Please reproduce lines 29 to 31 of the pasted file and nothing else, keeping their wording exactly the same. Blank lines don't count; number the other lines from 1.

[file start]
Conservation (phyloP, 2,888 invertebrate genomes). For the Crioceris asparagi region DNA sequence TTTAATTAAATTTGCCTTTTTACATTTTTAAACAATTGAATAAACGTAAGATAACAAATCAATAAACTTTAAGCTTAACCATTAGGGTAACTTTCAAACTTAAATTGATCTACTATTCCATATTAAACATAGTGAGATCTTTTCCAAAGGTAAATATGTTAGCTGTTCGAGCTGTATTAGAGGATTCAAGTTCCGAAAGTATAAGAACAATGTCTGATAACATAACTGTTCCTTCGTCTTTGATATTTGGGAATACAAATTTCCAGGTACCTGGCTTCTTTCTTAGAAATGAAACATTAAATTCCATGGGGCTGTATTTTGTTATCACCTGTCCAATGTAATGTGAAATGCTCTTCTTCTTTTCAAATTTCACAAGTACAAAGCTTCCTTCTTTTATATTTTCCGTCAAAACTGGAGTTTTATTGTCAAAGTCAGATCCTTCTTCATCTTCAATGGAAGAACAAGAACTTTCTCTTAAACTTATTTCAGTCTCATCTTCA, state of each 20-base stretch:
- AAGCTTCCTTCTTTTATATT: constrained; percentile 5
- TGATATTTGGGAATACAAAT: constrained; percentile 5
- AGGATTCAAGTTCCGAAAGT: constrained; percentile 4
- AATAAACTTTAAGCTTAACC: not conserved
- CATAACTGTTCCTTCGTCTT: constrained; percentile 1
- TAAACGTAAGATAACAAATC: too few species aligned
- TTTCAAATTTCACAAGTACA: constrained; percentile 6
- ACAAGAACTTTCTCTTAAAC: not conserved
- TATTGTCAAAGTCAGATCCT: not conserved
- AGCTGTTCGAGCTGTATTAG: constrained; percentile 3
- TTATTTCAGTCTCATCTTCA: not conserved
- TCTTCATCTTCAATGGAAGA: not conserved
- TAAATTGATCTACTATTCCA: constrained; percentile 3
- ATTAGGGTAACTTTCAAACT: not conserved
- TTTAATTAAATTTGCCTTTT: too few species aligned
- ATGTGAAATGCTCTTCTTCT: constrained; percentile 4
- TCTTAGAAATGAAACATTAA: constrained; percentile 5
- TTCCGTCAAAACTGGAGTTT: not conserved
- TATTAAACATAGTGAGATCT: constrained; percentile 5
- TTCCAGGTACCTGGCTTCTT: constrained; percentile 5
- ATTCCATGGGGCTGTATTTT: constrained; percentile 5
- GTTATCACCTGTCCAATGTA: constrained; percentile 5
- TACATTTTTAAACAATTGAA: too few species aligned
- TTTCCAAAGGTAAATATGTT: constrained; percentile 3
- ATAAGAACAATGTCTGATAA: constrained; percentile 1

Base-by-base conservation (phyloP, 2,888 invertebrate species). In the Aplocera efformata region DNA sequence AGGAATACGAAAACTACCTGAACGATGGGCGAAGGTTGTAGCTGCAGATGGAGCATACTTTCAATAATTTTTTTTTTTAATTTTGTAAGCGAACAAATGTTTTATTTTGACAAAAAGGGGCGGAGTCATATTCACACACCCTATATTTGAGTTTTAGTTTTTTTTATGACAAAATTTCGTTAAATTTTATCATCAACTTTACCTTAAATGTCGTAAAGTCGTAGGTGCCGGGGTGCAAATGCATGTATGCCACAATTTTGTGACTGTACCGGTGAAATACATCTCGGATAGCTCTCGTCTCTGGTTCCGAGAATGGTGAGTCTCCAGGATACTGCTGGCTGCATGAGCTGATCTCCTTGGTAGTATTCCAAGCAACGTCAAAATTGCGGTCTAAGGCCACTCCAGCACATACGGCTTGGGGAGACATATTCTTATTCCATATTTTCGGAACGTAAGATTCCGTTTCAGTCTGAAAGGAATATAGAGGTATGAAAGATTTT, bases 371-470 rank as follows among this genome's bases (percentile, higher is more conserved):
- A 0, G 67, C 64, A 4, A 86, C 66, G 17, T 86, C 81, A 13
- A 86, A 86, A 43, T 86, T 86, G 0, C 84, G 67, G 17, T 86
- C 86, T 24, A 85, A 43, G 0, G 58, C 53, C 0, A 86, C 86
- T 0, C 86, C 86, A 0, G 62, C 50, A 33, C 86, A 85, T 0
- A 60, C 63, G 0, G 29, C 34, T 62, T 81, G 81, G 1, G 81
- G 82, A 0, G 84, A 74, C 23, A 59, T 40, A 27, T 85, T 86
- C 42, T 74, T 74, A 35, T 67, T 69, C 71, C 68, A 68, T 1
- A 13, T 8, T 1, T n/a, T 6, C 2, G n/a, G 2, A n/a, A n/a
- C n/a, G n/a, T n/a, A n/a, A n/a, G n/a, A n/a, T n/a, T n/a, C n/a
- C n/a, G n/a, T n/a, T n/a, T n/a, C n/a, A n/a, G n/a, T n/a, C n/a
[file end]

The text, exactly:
- A 86, A 86, A 43, T 86, T 86, G 0, C 84, G 67, G 17, T 86
- C 86, T 24, A 85, A 43, G 0, G 58, C 53, C 0, A 86, C 86
- T 0, C 86, C 86, A 0, G 62, C 50, A 33, C 86, A 85, T 0